The house that the architect Jørn Utzon built for him and his family is small, but monumental in conception, a single plant in the forest. The platform on which it is retracted from the trees, a little back to nature, watching rather than join it rises. Its rectangular open in those years began to be popular in America, but in Denmark, more conservative, was a novelty.
Frank L. Wright influence
In the winter of 1943-44, there was an exhibition of modern American architecture where Utzon was particularly impacted by the house of Frank Lloyd Wright. Estole study carried Wright’s work in more detail, Wright’s concern for nature and characteristics of each work and the need to address both the internal and the external space, along with the conviction that each project requires its own special approach.
Forest land where the house was built belonged to a larger house in Hellebæk, small coastal town located approximately 5 kilometers north of Helsingor and just 45 minutes from Copenhagen, capital of Denmark.
Through notes Kay Fisker, Utzon teacher at the Royal Academy, we know that the architect draws on numerous occasions to book an appointment Voysey, 1906:…. “Reason as the basis of art”…… “the sense the order transmitted by the breath of the surfaces and peaceable disposition suggest qualities like loyalty, simplicity and self-control. Generally not value simplicity itself. We travel a lot to be versatile and cosmopolitan in our tastes and resorts in our behavior, this is for most people the most attractive simplicity of character and conduct, for which is necessary if you want to acquire them, a strong will and independent thinking “…
Utzon wrote…. “The simple and primitive country life, travels through the mountains on skis, sailing trips, a few weeks with the Arabs between the mountains and the desert, a visit to North America and Mexico, lifestyle Indians, this has created the foundation for the lifestyle that my wife and I wanted to take, and therefore to design our home “….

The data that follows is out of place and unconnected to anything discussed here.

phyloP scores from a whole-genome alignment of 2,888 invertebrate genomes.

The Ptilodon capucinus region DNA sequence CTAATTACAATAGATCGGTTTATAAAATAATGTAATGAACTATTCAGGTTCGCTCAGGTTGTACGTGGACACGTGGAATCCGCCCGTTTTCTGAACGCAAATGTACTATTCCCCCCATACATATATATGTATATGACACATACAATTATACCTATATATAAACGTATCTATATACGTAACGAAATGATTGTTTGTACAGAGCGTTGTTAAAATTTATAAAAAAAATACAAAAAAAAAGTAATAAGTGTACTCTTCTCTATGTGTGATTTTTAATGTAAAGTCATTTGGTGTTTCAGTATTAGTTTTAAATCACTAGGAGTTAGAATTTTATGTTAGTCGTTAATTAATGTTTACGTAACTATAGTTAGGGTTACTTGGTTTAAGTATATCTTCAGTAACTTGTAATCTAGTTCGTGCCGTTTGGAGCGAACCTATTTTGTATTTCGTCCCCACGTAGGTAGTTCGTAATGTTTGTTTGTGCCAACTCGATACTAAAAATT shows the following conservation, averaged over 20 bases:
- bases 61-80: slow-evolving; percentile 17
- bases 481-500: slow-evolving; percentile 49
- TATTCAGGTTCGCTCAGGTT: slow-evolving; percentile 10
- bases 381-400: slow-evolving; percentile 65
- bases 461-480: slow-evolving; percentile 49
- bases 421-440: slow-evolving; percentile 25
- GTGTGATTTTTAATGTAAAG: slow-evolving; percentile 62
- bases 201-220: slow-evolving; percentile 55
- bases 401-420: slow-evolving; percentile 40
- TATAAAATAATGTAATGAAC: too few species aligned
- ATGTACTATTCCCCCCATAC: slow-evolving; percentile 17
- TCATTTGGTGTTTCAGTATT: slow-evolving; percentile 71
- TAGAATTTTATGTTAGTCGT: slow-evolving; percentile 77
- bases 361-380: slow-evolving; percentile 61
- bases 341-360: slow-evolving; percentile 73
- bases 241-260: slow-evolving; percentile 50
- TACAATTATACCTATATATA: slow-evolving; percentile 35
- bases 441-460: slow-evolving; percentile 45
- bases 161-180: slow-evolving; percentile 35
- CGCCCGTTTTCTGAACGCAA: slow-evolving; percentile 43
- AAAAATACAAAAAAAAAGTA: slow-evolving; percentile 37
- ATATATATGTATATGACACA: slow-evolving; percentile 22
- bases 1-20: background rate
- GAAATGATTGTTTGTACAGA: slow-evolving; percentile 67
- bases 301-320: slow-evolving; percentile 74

The house is small, 130 square meters, the maximum permissible construction area if they wished to receive a loan from the state, but despite its measures there will achieve a certain monumentality. With this house Utzon introduced in Denmark utilization of modern open floor plan.
Access is via a long driveway leading to a covered porch located between the garage and the blind side facing the north, with the exception of small retrancado space where the entrance to the house.
The interior space is divided functionally with light elements apart in the following environments: a study, dining room, kitchen, living room, hall, 2 bedrooms, bathroom and terrace.
- Living room
In the hall, towards the eastern end, a compact and isolated nucleus, brick, enclosing one side, to the south the kitchen and the other, face north, a free home fire is located. Despite the large opening of the public area, lounge, small details like the fireplace, suggest different functions of spaces. The area for visits, dining area, a cozy sitting area around the fireplace. Another divisive element is the sliding door, hidden in the buttress brick chimney, which should be suitable table hides the kitchen work.
In 1957 was built on the northwest façade an annex with kitchen, bedroom and bathroom, leaving most of the interior space as a lounge.